This paper will highlight what the NAS Education Programme incorporates, how it is designed and delivered and will truthfully point out issues, limitations and shortfalls in an education programme that in England receives no financial support.

Embedding practitioner skills in undergraduate learning and teaching
James Morris and Rick Peterson
Archaeology, University of Central Lancashire
This paper will review our experiences of teaching archaeology at University of Central Lancashire (UCLan) and the measures we have taken to align academic learning and teaching with professional practice. It is our view that single honours archaeology graduates should be capable of working at PCIfA level by the time they leave University. To support this aspiration we have structured degrees around modules which develop undergraduates’ field education from novice to trainee supervisor. Learning outcomes are closely aligned to CIfA guidelines and the National Occupational Standards, with fieldwork an important element in its own right. Key to this approach is the weekly assessment of students fieldwork skills –
aligned to PCIFA competencies. Learning is also underpinned by a close working relationship with professional organisations. We use their procedures, pro-forma sheets and document templates during teaching and students regularly get to work alongside professionals. More than 80% of our academic staff are MCIfA, most have significant amounts of commercial work experience and 50% have worked at project officer level or above.
It is often argued that universities have a responsibility to give students a broad education, as the majority of archaeology graduates do not seek a career in archaeology. However, we have found that embedding practitioner skills is fundamental to producing well rounded graduates. Students value the transferable skills they learn in the process, whatever their future career plans.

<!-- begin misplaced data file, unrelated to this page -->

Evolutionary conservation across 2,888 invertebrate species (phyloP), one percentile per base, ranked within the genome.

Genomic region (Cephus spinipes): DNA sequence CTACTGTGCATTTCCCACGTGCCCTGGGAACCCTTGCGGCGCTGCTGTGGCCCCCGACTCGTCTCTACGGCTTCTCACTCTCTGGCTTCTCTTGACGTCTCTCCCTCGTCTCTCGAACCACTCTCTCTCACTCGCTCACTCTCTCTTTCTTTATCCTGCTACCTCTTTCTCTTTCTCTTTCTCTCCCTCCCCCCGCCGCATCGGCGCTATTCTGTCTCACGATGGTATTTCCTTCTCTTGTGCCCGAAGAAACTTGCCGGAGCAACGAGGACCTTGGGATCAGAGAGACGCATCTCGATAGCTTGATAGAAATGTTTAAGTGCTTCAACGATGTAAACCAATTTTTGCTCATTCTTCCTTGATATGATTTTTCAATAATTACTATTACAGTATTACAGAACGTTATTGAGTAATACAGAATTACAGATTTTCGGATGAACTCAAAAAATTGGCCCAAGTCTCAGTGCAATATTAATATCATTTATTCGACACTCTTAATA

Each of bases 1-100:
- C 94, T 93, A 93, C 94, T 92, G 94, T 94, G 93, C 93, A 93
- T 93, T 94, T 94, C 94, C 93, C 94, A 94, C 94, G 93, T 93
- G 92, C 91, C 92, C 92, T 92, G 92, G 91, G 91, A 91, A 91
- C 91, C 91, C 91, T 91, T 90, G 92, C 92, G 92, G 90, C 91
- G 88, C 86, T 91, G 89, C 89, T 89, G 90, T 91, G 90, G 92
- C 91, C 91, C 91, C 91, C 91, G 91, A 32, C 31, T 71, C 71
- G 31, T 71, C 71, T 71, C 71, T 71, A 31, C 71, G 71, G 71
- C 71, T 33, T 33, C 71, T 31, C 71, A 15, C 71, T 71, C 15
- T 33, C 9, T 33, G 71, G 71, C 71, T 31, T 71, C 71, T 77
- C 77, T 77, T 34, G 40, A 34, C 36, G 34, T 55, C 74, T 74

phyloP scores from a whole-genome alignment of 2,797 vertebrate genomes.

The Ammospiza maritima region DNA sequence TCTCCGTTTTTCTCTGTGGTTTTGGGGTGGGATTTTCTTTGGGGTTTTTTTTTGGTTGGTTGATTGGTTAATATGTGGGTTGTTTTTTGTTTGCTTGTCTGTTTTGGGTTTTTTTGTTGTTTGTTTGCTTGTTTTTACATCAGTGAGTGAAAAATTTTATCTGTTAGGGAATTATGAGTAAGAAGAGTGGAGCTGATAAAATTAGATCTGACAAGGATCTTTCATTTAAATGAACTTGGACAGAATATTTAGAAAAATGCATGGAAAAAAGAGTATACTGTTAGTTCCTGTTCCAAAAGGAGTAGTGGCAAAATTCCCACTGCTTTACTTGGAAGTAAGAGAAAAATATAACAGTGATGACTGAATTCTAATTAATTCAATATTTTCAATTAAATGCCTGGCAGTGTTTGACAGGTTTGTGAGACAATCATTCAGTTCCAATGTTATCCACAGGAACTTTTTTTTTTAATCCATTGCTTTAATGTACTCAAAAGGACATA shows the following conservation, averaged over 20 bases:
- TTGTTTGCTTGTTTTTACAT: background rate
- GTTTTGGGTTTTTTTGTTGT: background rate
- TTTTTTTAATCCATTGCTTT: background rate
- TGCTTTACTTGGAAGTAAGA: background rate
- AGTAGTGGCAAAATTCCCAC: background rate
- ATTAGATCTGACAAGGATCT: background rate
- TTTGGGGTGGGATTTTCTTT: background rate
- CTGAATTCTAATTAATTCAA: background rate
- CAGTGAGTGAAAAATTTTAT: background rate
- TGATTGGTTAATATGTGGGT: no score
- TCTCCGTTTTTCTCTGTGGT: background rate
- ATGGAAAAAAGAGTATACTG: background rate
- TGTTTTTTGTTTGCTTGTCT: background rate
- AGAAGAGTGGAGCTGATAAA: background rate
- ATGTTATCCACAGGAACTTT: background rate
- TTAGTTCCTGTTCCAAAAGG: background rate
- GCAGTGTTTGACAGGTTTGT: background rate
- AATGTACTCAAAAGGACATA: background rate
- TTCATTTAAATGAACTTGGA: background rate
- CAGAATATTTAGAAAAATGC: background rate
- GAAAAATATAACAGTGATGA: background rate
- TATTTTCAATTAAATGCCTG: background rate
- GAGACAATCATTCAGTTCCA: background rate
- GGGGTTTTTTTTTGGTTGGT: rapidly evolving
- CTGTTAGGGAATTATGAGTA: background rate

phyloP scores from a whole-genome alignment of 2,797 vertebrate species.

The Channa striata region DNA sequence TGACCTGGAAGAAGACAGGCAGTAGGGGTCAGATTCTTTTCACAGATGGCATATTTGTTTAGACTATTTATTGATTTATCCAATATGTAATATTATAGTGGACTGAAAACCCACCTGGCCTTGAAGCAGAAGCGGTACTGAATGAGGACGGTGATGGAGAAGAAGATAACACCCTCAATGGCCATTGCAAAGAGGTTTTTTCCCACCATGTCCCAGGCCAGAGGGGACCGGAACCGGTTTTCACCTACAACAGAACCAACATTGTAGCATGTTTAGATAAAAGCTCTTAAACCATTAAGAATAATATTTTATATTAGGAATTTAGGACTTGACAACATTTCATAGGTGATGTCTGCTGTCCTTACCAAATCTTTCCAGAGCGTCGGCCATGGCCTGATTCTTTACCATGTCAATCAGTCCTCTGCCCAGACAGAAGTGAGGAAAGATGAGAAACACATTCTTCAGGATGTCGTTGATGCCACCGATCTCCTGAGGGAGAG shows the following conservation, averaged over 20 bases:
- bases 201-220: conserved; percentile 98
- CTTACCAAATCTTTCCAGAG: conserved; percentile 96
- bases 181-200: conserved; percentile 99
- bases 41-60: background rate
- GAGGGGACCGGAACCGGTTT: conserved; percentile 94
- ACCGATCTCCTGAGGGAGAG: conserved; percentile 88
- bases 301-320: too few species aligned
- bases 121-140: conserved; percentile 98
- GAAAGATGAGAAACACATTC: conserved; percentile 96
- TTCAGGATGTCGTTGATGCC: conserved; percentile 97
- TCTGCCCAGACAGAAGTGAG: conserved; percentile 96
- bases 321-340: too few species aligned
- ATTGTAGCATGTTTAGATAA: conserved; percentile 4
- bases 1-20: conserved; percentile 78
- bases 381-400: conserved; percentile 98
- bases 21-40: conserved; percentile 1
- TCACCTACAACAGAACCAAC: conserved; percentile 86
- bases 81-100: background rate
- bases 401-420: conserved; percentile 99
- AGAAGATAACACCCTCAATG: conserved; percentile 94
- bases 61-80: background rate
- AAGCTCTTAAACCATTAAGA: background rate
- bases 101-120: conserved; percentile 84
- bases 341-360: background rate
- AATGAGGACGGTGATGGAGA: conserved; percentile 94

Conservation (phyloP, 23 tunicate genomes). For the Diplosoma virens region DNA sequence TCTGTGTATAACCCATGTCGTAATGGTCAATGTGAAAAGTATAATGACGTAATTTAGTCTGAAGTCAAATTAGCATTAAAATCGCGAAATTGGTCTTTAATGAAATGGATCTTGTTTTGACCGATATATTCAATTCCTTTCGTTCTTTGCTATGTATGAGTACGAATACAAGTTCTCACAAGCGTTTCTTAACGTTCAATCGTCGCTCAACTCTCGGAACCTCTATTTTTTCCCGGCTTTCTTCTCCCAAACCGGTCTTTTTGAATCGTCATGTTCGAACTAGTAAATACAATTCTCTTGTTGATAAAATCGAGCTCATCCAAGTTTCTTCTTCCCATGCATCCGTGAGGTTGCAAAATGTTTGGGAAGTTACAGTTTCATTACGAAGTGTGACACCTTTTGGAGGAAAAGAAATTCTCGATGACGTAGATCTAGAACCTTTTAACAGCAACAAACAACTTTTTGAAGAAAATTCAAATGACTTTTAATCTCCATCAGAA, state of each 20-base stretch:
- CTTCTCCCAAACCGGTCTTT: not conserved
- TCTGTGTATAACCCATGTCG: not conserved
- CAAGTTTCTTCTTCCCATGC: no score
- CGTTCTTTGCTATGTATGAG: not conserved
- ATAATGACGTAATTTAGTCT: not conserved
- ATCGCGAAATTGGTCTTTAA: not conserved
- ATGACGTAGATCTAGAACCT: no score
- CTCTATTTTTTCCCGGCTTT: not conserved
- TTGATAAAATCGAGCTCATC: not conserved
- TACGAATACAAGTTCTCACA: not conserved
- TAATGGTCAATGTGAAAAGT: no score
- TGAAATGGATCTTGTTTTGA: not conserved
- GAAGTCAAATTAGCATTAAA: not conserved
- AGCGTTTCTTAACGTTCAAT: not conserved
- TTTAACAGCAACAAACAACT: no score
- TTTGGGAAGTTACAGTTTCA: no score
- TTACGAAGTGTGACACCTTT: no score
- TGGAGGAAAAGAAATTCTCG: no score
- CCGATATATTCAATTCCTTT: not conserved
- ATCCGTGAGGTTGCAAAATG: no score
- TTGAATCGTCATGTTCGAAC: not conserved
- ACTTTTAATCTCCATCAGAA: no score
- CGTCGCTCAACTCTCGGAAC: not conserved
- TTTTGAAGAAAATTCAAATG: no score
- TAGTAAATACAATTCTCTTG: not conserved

Training the next generation of archaeologists: how a smaller company can do it and why we should Natasha Powers, Allen Archaeology Ltd
Formal training is perhaps seen as the preserve of the larger, more established archaeological unit able to put considerable resources into training schemes and have staff specifically dedicated to implementing them. However, working for a smaller unit can provide better opportunities for consistent mentoring and for a diverse training experience. Faced with difficulties in recruiting experienced staff and the desire to encourage the next generation of archaeologists, Allen Archaeology Ltd devised a three month training scheme aimed at getting individuals to PCIfA equivalent skills levels. This paper will outline what we do, the rationale behind it and the issues we have encountered putting it into practice. It will include the thoughts of some of our recent trainees themselves and will provide the opportunity to discuss why a small scheme in a less well-known company, originally aimed at local graduates, has had applications from individuals with a wide variety of skills levels from both the UK and mainland Europe.

Training case studies for archaeology

Diggers Forum